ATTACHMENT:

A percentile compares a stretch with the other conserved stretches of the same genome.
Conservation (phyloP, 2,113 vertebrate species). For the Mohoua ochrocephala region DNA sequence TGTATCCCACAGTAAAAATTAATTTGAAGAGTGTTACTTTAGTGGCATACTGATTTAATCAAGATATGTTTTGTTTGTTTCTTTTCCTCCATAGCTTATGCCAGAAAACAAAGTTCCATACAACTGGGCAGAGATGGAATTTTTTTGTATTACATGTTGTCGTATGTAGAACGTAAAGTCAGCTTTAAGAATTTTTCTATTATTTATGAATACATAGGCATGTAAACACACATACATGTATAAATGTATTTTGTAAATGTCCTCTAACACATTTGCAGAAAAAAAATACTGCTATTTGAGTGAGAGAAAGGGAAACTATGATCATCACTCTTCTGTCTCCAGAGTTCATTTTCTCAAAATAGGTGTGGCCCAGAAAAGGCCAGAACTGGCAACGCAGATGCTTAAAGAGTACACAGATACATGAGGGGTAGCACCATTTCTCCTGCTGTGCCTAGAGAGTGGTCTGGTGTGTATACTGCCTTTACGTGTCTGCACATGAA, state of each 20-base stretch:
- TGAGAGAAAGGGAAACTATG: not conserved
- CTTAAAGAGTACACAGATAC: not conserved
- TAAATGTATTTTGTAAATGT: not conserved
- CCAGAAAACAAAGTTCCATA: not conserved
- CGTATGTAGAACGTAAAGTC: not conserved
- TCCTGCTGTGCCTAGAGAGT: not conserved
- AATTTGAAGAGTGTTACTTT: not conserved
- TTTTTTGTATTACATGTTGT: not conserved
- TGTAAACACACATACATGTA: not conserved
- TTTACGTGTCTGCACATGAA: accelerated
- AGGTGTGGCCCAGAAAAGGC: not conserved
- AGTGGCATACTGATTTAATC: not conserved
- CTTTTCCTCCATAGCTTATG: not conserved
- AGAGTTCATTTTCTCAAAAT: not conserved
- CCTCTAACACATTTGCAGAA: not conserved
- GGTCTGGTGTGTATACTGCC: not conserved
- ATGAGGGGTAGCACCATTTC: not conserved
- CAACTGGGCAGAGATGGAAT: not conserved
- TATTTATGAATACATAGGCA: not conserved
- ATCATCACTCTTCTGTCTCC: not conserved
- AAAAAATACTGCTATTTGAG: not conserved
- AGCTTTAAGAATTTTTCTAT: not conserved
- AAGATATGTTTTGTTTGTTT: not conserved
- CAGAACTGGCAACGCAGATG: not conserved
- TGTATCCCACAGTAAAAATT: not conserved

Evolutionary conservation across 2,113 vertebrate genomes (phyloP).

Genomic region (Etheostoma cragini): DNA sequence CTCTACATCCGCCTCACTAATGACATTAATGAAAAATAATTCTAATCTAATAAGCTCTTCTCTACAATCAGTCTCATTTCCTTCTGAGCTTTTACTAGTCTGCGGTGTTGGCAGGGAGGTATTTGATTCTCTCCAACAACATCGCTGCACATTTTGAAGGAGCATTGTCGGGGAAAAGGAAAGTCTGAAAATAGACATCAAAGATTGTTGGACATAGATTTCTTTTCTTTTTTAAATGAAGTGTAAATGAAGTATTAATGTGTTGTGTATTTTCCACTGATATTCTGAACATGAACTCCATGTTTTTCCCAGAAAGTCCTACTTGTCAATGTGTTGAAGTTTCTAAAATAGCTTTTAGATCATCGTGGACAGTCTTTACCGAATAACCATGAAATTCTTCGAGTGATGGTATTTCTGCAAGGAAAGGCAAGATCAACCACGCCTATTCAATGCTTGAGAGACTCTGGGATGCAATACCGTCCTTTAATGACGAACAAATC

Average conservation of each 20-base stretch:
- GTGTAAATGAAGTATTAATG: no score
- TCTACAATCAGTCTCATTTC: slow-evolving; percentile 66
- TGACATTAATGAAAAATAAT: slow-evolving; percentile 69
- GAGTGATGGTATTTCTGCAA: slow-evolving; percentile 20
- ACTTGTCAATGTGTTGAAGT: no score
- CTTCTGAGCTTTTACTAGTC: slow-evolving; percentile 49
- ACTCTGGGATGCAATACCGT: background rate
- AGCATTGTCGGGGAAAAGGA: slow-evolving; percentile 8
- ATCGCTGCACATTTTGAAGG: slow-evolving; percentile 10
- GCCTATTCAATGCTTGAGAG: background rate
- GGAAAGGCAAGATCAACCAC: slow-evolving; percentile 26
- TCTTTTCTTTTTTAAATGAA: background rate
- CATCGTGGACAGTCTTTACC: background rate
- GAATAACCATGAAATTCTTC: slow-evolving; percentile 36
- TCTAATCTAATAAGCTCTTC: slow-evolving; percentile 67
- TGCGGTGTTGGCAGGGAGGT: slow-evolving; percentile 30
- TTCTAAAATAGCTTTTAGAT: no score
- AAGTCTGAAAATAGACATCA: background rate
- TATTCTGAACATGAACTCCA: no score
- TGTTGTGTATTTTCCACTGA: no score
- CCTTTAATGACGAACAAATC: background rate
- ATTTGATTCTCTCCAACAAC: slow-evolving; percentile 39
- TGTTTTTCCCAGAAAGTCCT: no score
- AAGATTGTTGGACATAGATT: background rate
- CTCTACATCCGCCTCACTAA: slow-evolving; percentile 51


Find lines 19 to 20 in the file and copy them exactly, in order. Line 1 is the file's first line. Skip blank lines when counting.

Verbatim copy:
- ATGAGGGGTAGCACCATTTC: not conserved
- CAACTGGGCAGAGATGGAAT: not conserved